I remember, as a relatively private person, being totally taken aback when on our 3rd date, my Chinese guy casually pipes up with, ‘So what days are your period?’
    My initial reaction was suspicion – ‘Why on earth does he want to know something so personal?! is this guy a pervert…or is he…*gulp* planning something?’ But no, that wasn’t the case. Like many Chinese men who have been sadly deprived of even the basic education on female biology, he simply wanted to know more about me and my body.
    Being able to talk about something so natural is actually very liberating. I have never ever experienced this level of maturity with a Western guy – at the mere mention of ‘cramps’ or ‘PMS’ I can see them covering their ears screaming ‘LA LA LA LA’ and running for the hills 😀 I’ve found being able to share these intimate ‘secrets’ is endearing and actually helps us to bond in a weird way, even if there are the odd winks and nudges dotted about 😉

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  • April 7, 2011 at 5:34 pm
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    @ Valentina i had the exact same experience, my boyfriend asked early on about when do I have my period. I felt totally weirded out and uncomfortable, like ewww what the hell is he thinking…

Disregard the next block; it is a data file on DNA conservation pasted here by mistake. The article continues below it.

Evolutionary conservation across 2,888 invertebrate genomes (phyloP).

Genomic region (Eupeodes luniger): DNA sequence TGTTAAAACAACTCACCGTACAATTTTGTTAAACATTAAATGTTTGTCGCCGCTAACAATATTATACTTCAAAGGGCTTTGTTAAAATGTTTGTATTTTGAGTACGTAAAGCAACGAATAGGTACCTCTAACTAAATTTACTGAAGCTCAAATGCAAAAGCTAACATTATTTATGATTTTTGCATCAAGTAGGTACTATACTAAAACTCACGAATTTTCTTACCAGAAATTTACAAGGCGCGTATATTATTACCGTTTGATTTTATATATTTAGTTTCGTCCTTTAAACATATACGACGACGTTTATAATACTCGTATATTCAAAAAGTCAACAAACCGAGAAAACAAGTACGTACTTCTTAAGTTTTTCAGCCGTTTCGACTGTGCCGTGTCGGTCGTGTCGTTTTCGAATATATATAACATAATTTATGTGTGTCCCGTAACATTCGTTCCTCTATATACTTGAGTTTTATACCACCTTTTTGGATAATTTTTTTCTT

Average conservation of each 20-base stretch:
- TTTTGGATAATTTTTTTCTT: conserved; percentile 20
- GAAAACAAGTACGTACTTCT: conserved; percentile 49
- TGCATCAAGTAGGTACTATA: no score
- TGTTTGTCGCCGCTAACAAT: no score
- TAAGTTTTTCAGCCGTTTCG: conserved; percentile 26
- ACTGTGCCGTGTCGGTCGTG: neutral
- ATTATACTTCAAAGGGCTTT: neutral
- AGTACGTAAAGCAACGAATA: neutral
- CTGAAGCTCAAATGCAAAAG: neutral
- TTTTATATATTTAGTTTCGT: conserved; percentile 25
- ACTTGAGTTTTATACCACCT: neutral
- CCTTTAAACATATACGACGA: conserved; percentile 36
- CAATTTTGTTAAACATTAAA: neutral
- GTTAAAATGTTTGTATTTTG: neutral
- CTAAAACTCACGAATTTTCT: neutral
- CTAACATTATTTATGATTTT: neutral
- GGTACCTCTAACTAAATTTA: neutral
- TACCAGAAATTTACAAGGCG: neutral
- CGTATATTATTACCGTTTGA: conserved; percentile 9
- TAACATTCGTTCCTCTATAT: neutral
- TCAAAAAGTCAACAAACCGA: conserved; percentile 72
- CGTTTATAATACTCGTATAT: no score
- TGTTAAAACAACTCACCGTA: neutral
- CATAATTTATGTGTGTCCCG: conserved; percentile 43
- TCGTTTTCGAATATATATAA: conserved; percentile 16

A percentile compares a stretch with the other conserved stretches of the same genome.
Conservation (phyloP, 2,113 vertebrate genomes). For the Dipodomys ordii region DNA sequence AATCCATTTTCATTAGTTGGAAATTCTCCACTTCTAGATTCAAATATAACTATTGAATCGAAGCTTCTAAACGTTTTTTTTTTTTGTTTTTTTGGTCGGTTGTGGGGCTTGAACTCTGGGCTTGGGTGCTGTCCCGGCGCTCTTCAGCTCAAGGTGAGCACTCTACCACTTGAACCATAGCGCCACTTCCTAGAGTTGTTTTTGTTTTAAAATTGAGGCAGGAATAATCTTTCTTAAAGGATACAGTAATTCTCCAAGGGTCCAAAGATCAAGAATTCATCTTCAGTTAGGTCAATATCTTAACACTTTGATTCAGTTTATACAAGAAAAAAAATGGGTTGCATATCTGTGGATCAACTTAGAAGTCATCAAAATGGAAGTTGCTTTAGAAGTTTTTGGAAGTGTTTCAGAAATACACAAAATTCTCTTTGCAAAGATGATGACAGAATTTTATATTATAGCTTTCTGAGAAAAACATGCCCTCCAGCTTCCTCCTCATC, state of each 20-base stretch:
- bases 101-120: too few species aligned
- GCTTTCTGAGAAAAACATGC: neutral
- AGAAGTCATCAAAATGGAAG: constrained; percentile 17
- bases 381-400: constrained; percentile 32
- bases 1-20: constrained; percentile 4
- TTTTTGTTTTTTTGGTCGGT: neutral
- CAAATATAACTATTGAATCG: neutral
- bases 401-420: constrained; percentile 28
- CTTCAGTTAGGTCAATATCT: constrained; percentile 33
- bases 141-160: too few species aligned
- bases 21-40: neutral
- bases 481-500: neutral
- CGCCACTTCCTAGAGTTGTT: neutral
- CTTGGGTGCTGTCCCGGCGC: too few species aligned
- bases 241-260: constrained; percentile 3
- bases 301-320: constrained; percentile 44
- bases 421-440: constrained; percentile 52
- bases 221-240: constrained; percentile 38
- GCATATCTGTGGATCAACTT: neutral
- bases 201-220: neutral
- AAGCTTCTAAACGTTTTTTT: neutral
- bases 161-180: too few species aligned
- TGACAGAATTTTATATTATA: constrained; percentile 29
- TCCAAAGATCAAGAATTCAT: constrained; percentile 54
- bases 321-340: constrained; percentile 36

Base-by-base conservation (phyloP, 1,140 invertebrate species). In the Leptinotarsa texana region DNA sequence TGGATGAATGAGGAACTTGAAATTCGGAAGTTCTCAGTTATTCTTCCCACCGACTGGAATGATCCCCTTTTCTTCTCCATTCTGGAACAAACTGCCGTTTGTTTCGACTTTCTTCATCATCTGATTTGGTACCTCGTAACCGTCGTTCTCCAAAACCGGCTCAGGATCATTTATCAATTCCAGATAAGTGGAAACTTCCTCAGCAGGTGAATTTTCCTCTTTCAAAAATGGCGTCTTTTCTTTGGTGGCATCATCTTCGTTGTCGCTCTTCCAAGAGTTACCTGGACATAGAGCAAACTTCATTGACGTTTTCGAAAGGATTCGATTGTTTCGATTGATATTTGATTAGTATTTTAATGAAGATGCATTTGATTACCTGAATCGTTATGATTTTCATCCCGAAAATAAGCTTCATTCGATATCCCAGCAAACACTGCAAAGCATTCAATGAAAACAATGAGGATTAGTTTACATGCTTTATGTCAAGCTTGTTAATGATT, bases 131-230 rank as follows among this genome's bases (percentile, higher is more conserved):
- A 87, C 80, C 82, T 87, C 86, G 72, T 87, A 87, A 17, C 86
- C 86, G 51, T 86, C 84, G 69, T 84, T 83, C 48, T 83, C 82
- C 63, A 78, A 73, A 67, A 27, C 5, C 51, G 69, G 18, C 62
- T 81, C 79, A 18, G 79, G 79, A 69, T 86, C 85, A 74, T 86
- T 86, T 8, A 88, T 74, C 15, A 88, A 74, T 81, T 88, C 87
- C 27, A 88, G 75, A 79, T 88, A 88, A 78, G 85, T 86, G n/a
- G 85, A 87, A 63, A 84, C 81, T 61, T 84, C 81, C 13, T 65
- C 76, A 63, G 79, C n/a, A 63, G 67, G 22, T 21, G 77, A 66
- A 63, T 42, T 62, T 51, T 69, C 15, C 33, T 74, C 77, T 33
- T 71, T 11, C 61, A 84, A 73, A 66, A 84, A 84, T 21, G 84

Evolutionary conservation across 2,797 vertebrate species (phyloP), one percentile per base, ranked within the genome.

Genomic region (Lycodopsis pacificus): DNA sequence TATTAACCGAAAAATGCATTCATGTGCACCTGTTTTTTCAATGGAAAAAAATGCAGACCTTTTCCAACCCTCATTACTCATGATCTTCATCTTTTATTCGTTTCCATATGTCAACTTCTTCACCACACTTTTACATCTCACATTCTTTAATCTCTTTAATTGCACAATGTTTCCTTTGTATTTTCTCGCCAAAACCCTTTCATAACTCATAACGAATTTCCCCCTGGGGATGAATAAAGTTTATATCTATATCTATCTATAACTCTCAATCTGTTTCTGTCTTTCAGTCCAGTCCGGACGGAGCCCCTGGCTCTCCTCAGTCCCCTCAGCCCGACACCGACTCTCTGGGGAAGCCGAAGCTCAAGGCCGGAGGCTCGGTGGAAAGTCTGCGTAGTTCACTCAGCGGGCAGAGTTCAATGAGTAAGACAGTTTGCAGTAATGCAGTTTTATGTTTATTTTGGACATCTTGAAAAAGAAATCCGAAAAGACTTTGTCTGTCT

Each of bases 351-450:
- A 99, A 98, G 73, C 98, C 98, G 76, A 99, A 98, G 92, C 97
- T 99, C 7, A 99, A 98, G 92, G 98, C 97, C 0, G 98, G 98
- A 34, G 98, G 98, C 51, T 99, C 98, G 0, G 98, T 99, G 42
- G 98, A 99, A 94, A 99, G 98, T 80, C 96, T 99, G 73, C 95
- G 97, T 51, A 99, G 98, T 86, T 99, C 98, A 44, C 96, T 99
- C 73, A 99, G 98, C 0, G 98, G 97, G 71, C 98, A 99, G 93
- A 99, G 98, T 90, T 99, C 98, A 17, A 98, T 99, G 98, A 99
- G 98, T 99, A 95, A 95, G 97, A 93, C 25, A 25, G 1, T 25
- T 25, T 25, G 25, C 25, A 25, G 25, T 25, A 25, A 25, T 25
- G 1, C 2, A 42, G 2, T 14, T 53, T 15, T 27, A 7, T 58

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  • April 8, 2011 at 4:57 pm
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    I used to experience the worst cramping imaginable. I’ve had surgery, I’ve been hit by a car, I’ve fallen out of trees off of bikes… but period pains took the cake. Not just once a month, but twice a month. Growing up I tried to convince my parents to let me stay home from school, but just got laughed at and told to get my rear out the door, saying “suck it up”.

    Sure enough, once I walked the few kilometres to the bus stop, I felt a little better. Now when I cramp up, I have found that if I go for a brisk walk or do some yoga I feel almost human. And for all those that have had their periods during the same time I have and I’ve dragged them along? They feel the same way.

    In China, I watch as girls wear extra clothes, bundling themselves up during their time of the month, refusing to eat certain foods, not wanting to take any form of exercise… I can understand wanting to take it a little easier than normal, but I have never understood the need to treat women like fragile glass. This is not an insult nor is it any sort of negative thoughts towards anyone. I just don’t understand it is all.